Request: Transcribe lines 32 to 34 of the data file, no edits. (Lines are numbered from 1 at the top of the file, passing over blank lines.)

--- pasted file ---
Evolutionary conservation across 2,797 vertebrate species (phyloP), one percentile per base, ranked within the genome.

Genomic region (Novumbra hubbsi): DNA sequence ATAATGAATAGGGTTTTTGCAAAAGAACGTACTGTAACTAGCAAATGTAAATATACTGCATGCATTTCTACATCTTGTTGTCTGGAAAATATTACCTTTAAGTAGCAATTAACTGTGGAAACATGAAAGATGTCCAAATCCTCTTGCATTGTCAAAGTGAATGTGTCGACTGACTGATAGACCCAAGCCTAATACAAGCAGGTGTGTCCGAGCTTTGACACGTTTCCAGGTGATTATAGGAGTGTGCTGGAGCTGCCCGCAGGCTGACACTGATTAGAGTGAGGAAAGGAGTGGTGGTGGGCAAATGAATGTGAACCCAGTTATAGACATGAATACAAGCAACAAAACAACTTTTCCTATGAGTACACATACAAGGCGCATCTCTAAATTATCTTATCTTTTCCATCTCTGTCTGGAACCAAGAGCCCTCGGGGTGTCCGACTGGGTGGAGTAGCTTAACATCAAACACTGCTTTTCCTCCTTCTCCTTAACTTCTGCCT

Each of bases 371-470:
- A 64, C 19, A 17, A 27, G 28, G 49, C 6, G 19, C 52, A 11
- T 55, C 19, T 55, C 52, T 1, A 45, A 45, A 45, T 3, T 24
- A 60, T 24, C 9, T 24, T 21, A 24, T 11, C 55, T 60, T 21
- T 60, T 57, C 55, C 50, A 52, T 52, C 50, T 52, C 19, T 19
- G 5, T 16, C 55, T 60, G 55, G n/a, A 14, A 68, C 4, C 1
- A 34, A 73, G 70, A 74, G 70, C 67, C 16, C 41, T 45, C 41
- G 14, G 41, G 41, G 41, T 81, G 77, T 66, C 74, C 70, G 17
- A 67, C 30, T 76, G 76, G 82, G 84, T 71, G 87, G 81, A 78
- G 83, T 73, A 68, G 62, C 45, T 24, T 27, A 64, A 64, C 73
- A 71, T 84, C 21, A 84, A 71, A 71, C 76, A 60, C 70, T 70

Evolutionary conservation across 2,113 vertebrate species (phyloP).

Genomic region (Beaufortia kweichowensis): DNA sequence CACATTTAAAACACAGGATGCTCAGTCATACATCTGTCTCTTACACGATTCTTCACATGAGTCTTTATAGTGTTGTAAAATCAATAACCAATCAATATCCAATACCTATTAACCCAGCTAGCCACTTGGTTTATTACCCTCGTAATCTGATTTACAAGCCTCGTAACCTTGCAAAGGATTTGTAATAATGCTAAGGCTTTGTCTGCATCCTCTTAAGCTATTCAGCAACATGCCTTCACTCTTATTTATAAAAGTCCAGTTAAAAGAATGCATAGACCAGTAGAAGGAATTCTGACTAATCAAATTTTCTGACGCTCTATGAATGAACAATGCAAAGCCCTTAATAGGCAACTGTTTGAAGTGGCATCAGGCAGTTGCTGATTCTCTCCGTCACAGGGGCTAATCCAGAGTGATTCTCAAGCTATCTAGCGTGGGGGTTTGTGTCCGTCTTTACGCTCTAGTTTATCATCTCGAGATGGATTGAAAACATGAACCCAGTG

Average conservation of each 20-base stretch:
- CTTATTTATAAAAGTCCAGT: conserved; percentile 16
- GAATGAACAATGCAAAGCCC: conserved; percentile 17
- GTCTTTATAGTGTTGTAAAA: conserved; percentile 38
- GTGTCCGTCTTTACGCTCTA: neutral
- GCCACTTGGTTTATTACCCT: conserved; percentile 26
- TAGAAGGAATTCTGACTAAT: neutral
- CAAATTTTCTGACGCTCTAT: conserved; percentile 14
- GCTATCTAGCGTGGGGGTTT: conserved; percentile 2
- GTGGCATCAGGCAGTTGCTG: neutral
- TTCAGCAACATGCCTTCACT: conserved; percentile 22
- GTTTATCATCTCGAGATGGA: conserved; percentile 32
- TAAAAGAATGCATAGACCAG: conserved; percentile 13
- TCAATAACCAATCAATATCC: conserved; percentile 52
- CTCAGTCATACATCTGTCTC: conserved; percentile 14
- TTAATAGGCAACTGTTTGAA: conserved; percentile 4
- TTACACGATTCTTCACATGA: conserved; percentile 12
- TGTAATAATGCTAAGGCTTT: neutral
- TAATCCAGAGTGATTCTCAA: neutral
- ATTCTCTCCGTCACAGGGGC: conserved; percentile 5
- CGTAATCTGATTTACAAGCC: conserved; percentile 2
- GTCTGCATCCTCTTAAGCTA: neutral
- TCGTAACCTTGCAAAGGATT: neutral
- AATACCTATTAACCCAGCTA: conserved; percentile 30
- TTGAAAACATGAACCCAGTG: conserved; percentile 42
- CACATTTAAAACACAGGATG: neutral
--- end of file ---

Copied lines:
- TTACACGATTCTTCACATGA: conserved; percentile 12
- TGTAATAATGCTAAGGCTTT: neutral
- TAATCCAGAGTGATTCTCAA: neutral